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This story is No. 2 in the series "Water". You may wish to read the series introduction and the preceeding stories first.

Summary: She remembered them, the others, often in her sleep. (2nd in Water.)

Categories Author Rating Chapters Words Recs Reviews Hits Published Updated Complete
Lord of the Rings > Buffy-CenteredThethuthinnangFR72224,6854819055,3907 Dec 0722 Mar 08No

Chapter One

Disclaimer: Buffy the Vampire Slayer and Lord of the Rings belong to their respective creators, Joss Whedon and J.R.R. Tolkien.

Author's Warning: major AU. Absolutely non-canon.

The old man said his name was Rorimac. His wife's name was Menegilda, and they told her that they shouldn't mind a bit if she wanted to call them Grandfather and Grandmother or Uncle and Aunt. They gave her a large room just next to theirs, one of the biggest and nicest rooms at Brandy Hall, and they said she should never fear to call out for them if she needed to.

Menegilda held her hand and asked her what her name was. She put her thumb in her mouth and shook her head.

“Just a name, wee carrot,” another man, younger, who said his name was Saradoc, said, crouching down in front of her. “Else what will we call you?”

“Don't know,” she muttered into her thumb.

They stood whispering over her head, as if she couldn't hear them. She pretended not to. Then they looked down at her again, and Menegilda said, “Well, buttercup—Buttercup! Shall we call you Buttercup? For your hair?”

She whispered “Hair isn't butter,” but neither heard her over Saradoc's big laugh and his “Buttercup! Our Buttercup.”

Rorimac was the Master of Buckland, someone had told her, and Saradoc was his son. That made them important. She didn't want them to be bothered with her, and tried harder than ever to remember who her parents were, so that then they could know who her parents' people were and then they could send her home to faces she recognized, to where she didn't feel so strange. But she couldn't, no matter how she tried, so she let Menegilda hold her hand and cried very quietly in her bed so that no one could hear her.

They all came to see her, a lot of people who lived in Brandy Hall. There was Esmerelda, Saradoc's new wife, and Merimac, Saradoc's brother. There were Amaranth and Asphodel, who were Rorimac's sisters, and Saradas and Dinodas, his brothers. They all came to talk to her and look at her and look at each other and then whisper behind their hands like she couldn't hear, “That's the one. They say she tried to pull Primula's boy from the river.”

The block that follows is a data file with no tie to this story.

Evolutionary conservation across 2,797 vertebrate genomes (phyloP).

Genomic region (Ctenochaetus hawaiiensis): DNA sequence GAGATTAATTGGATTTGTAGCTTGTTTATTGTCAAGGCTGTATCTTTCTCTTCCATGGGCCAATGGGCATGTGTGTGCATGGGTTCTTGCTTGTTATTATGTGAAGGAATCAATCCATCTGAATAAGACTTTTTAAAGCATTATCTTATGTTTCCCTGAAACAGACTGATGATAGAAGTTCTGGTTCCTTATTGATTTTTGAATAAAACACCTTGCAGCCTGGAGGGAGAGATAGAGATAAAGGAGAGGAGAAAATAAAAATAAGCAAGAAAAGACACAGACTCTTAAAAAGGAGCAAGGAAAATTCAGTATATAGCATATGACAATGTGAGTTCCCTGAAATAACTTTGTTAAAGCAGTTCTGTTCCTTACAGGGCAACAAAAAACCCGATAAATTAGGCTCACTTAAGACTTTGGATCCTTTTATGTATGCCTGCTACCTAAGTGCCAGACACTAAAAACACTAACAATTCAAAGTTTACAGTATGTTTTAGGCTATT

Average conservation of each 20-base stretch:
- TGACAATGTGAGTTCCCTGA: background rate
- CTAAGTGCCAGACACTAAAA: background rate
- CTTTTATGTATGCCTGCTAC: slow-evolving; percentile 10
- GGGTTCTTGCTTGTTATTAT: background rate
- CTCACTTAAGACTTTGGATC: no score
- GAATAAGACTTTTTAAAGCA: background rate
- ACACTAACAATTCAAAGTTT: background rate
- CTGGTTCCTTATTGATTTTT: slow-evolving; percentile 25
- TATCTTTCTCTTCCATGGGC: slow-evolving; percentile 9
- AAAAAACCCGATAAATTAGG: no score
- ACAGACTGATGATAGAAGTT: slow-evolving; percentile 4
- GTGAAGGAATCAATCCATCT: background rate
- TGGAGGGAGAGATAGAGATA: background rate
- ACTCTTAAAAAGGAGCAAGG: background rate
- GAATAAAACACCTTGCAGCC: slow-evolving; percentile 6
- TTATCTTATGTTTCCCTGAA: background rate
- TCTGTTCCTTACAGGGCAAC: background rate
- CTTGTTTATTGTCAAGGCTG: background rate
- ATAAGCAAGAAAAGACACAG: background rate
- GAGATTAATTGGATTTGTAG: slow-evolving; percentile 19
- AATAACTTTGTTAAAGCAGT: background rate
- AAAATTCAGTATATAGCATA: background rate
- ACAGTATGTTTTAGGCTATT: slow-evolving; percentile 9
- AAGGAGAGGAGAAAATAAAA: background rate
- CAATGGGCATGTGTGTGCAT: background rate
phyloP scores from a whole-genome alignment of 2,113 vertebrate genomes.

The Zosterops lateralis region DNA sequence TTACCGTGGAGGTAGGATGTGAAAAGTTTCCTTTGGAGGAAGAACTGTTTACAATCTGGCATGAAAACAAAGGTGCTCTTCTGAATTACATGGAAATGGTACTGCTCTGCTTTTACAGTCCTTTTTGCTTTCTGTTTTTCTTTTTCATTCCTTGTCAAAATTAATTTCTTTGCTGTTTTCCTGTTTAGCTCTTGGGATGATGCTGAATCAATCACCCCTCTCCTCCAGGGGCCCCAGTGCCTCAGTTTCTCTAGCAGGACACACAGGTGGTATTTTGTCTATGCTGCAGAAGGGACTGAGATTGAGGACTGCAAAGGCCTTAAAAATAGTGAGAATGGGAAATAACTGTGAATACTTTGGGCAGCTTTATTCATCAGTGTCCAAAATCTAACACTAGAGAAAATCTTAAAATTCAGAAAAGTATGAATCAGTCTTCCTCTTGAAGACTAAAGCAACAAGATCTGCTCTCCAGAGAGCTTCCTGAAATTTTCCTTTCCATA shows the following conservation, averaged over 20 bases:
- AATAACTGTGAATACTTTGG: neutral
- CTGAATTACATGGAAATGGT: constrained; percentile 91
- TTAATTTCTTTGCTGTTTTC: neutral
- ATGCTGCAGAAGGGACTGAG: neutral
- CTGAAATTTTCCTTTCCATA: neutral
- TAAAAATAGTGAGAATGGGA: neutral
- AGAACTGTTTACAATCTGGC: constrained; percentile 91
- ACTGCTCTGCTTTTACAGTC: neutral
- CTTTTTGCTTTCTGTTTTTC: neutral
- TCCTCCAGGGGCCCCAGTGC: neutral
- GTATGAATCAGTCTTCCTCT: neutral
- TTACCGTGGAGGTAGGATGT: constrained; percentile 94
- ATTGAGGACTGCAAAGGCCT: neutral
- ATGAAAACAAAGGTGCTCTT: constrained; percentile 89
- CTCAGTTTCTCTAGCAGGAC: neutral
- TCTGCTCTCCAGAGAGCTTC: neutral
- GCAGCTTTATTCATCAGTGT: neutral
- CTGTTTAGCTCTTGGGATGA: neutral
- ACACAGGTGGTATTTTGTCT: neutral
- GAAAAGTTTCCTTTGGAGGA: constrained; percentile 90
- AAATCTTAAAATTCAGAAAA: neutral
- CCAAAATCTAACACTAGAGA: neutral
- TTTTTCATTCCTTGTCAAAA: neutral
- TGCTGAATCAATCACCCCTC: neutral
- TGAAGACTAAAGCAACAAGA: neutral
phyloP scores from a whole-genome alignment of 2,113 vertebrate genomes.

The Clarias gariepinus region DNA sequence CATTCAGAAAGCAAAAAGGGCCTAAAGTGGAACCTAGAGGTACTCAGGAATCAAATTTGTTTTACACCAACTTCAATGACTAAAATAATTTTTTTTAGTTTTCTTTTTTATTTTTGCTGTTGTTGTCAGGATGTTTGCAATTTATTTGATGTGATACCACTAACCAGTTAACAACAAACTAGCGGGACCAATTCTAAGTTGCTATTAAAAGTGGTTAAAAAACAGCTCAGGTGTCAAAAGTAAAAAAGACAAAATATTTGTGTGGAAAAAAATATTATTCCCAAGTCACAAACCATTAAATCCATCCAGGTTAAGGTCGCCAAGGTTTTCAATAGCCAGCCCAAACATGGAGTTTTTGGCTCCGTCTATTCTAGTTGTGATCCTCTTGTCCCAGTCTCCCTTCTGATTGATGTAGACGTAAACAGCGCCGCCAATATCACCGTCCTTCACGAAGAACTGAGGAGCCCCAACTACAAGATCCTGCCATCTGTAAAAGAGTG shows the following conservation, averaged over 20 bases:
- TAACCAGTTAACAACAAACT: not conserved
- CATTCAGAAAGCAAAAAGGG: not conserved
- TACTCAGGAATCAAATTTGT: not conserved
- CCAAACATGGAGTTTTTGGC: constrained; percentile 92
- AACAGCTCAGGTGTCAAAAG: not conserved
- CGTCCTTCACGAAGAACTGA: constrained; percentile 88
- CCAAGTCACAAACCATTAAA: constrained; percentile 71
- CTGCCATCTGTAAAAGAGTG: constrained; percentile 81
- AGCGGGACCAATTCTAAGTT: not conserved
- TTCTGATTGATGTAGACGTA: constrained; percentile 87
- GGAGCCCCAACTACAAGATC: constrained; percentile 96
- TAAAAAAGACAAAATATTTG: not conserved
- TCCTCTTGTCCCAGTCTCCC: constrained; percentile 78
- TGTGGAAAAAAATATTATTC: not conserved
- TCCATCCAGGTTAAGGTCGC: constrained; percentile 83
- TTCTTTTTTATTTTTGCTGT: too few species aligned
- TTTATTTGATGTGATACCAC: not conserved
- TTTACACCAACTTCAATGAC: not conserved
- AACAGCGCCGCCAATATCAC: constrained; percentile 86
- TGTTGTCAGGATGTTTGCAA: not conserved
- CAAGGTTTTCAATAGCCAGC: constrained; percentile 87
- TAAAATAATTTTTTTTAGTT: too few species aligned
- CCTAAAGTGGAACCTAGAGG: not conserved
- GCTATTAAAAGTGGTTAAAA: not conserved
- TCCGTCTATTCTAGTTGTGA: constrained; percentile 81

“That wee thing?” others would say, and she didn't like it, even though she really was small compared to the other children she saw. Her feet were smaller than theirs, too, small feet with the bits of golden hair over the tops. The bottoms of her feet were as hard as theirs, and she could walk and run as well as any of them, but they said her feet were only two-thirds the size a good child's should be, and from that she thought they meant there was something about her that made her bad.

She heard them talking about her a lot.

“She was in the boat, with her parents. She was the only one who came up. Had Primula's boy by the shirt, the poor thing, never knew he'd stopped breathing halfway.”

“Can't find her relatives, poor lass. None will claim her! And they've asked and looked from Northfarthing to Southfarthing and from Buckland to the Tower Hills.”

“Old Rory's bent on keeping her. You know Primula was always his pet, and now with her boy, well. Set on raising her up as his own, the Brandybuck, won't hear anything else.”

She tried to stay quiet at Brandy Hall, tried to wait for them to stop noticing her so that she could maybe go without anyone seeing, but Menegilda never stopped watching her and then she didn't know where to go. When she tried to think about her parents, who they must have been, all she saw was water and blue and that boy with his wide open, staring eyes, and that time she did cry loudly in her sleep and did have to call for Menegilda, who came and held her until she stopped.

When she tried to think of what was supposed to be there before that day in the river, she thought sometimes that she saw people, strange people, taller than anyone else she'd seen, with small feet and strange clothes. She thought maybe she knew their names, thought maybe they were people her parents had known, but when she tried to think of their names or where they were, her head hurt and her eyes stung, and all she could see was the boy, Frodo, as he lay on the grass.

They asked her how old she was, and she couldn't say. Saradoc said that she must have hit her head in the water, and Amaranth said that she'd heard of that before, how a man who struck his head couldn't remember where he lived after. Rorimac took her on his knee and said that she must be all of six, still a baby, and everyone else nodded and said yes, that must be it.